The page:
mentioned that mass trapping can be used to reduce T. absoluta populations and it is particularly useful in
production of greenhouse tomatoes. Also, Salas (2004) reported that water traps were the most common
pheromone traps used for mass trapping of T. absoluta, as they are easier to maintain and less sensitive to dust
than Delta or light traps and also have a larger trapping capacity than Delta traps. Cocco et al. (2012) stated
that use of mass trapping alone for controlling male T. absoluta populations was not effective in reducing leaf
and fruit damage.
Seasonal general mean of trap catches in plot C (control) was 23 and 27% higher than that in plots A and
B, respectively. Total catch difference between plots A and B was 8% in favor of plot A. Number of moth
catches in plot C was lower than that in plots A and B in September, while it was higher in the other three
months, especially in December. Peak numbers of the moth catches (60, 82 and 84 moths/ trap) was recorded
on October 27th, 19th and 19th in plots A, B and C, respectively. As well, the month of October represented the
highest mean numbers of moth catches/ trap (43.6, 42.5 and 54.5 moths/ trap) in plots A, B and C, respectively
(Table.1 and Fig. 2).
Percentages of infestation
Percentages of infestation with T. absoluta at Fayoum Governorate, Egypt in the tomato Nili plantation of
2014 were summarized in tables 2, 3 and 4.
Plot A: treated weekly by each of Biotrine and Fytomax N alternatively, started September 21st and ended
November 23rd. Each compound was treated 5 times; Biotrine on 21/9, 5/10, 19/10, 2/11 and 16/11/2014 and
Table (1): Monthly mean numbers of T. absoluta moth catches/ trap in pheromone traps placed in different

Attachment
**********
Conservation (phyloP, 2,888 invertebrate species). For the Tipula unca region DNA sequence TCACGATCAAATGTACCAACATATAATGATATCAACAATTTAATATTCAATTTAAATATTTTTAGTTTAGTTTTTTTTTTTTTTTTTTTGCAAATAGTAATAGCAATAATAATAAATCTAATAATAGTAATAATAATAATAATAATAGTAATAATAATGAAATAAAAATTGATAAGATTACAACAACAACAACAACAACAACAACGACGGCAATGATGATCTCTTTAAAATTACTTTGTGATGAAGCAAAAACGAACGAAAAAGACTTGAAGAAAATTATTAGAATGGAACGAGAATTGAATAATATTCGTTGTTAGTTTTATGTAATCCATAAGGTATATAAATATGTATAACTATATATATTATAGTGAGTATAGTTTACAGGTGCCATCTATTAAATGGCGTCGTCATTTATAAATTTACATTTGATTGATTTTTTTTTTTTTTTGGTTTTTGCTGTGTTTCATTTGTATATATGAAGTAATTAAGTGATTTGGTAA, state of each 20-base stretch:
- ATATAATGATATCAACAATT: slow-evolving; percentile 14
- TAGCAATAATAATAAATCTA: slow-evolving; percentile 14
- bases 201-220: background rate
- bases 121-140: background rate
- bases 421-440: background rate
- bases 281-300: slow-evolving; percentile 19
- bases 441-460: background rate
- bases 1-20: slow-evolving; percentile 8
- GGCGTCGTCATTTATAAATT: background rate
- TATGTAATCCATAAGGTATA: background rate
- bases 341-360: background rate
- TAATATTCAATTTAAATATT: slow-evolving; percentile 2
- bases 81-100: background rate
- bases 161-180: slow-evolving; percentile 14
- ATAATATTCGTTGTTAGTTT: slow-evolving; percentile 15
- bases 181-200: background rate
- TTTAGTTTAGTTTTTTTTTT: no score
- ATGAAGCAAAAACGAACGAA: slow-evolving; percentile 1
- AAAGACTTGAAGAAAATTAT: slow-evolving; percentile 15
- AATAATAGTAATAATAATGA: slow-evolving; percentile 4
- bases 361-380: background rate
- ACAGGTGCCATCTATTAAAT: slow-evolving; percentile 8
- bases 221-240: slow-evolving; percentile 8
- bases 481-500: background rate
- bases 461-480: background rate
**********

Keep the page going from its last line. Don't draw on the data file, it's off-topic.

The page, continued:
experimental plots at Fayoum Governorate, Egypt in the tomato Nili plantation of 2014
Trap Catches (No. of moths/trap) Mean
Plot A (Plant extracts) Plot B (Release of T. bactrae) Plot C (Control)
A1 A2 A3 A4 Mean B1 B2 B3 B4 Mean C1 C2 Mean
September 16.5 14.5 18.5 17.16 16.66 14.66 13.66 21.16 36 21.37 9.7 10.4 10.05 16.03
October 49.5 68 40.6 46.3 51.1 40.12 40.3 42.5 47.1 42.5 50.5 58.5 54.5 49.37
November 32.2 26.1 21.8 21.7 25.5 23.7 26.4 19.3 38.2 26.9 34.4 32.2 33.33 28.57
December 6.5 7.6 8.5 9 7.9 4.8 5.3 10.8 6.5 6.9 34.7 38 36.35 17.05
Grand mean 23.48 22.63 22.61 23.94 25.3 21.35 22.13 23.48 32.53 24.4 33.14 35.46 32.1
Fig. (1): Monthly mean no. of T. absoluta
moths/trap/plot at Fayoum Governorate,
Egypt in the tomato Nili plantation of 2014.
Fig. (2): Monthly mean percentages of infestation
with T. absoluta in different treated plots at
Fayoum Governorate, Egypt in the tomato
plantation of 2014.
Table (2): Monthly mean rates of infestation with
T. absoluta (no. of mines/ plant) at Plot (A)
(sprayed with biorational solution) at Fayoum
Governorate, Egypt in the tomato Nili
plantation of 2014
A1 A2 A3 A4 Mean
September 9.3 9.3 5.3 5.3 7.3
October 9.6 10.4 8 7.2 8.2
November 19 23 13 10 16.3
December 10 18 13 7 12
Grand mean 12 15.2 9.8 7.4 11.1
Table (3): Monthly mean rates of infestation with T.
absolutaat Plot (B) (release of T. bactrae) at